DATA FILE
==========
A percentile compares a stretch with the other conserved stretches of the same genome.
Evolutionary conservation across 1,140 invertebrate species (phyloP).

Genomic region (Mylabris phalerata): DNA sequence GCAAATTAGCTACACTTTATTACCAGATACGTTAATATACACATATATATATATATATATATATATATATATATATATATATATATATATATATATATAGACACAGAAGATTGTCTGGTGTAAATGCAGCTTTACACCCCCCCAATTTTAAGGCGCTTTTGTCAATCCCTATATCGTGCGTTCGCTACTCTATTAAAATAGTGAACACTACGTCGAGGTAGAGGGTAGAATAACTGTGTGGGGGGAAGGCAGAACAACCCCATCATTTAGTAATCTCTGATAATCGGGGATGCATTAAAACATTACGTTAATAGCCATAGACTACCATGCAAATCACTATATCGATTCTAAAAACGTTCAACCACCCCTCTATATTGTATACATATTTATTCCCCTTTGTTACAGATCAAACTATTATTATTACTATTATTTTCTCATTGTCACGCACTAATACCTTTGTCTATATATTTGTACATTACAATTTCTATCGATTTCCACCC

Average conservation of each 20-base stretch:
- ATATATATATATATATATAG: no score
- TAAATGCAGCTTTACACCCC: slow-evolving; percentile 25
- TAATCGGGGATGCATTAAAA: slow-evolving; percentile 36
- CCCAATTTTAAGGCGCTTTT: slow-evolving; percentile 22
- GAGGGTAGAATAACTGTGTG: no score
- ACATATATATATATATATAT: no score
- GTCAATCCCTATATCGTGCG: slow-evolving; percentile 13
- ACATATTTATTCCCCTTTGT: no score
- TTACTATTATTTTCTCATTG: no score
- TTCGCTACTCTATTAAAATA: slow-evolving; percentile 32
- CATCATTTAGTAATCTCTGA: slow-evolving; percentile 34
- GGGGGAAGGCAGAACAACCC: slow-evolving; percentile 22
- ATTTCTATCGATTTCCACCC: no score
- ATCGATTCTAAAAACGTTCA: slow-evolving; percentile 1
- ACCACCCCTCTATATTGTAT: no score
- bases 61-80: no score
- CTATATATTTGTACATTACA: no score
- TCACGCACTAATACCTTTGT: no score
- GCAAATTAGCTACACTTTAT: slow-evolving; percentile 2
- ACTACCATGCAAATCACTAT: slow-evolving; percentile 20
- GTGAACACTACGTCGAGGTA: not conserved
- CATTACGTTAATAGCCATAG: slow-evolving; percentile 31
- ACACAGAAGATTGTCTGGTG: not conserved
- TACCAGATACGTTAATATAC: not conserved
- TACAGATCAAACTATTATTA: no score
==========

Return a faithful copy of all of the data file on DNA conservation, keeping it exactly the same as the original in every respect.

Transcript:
A percentile compares a stretch with the other conserved stretches of the same genome.
Evolutionary conservation across 1,140 invertebrate species (phyloP).

Genomic region (Mylabris phalerata): DNA sequence GCAAATTAGCTACACTTTATTACCAGATACGTTAATATACACATATATATATATATATATATATATATATATATATATATATATATATATATATATATAGACACAGAAGATTGTCTGGTGTAAATGCAGCTTTACACCCCCCCAATTTTAAGGCGCTTTTGTCAATCCCTATATCGTGCGTTCGCTACTCTATTAAAATAGTGAACACTACGTCGAGGTAGAGGGTAGAATAACTGTGTGGGGGGAAGGCAGAACAACCCCATCATTTAGTAATCTCTGATAATCGGGGATGCATTAAAACATTACGTTAATAGCCATAGACTACCATGCAAATCACTATATCGATTCTAAAAACGTTCAACCACCCCTCTATATTGTATACATATTTATTCCCCTTTGTTACAGATCAAACTATTATTATTACTATTATTTTCTCATTGTCACGCACTAATACCTTTGTCTATATATTTGTACATTACAATTTCTATCGATTTCCACCC

Average conservation of each 20-base stretch:
- ATATATATATATATATATAG: no score
- TAAATGCAGCTTTACACCCC: slow-evolving; percentile 25
- TAATCGGGGATGCATTAAAA: slow-evolving; percentile 36
- CCCAATTTTAAGGCGCTTTT: slow-evolving; percentile 22
- GAGGGTAGAATAACTGTGTG: no score
- ACATATATATATATATATAT: no score
- GTCAATCCCTATATCGTGCG: slow-evolving; percentile 13
- ACATATTTATTCCCCTTTGT: no score
- TTACTATTATTTTCTCATTG: no score
- TTCGCTACTCTATTAAAATA: slow-evolving; percentile 32
- CATCATTTAGTAATCTCTGA: slow-evolving; percentile 34
- GGGGGAAGGCAGAACAACCC: slow-evolving; percentile 22
- ATTTCTATCGATTTCCACCC: no score
- ATCGATTCTAAAAACGTTCA: slow-evolving; percentile 1
- ACCACCCCTCTATATTGTAT: no score
- bases 61-80: no score
- CTATATATTTGTACATTACA: no score
- TCACGCACTAATACCTTTGT: no score
- GCAAATTAGCTACACTTTAT: slow-evolving; percentile 2
- ACTACCATGCAAATCACTAT: slow-evolving; percentile 20
- GTGAACACTACGTCGAGGTA: not conserved
- CATTACGTTAATAGCCATAG: slow-evolving; percentile 31
- ACACAGAAGATTGTCTGGTG: not conserved
- TACCAGATACGTTAATATAC: not conserved
- TACAGATCAAACTATTATTA: no score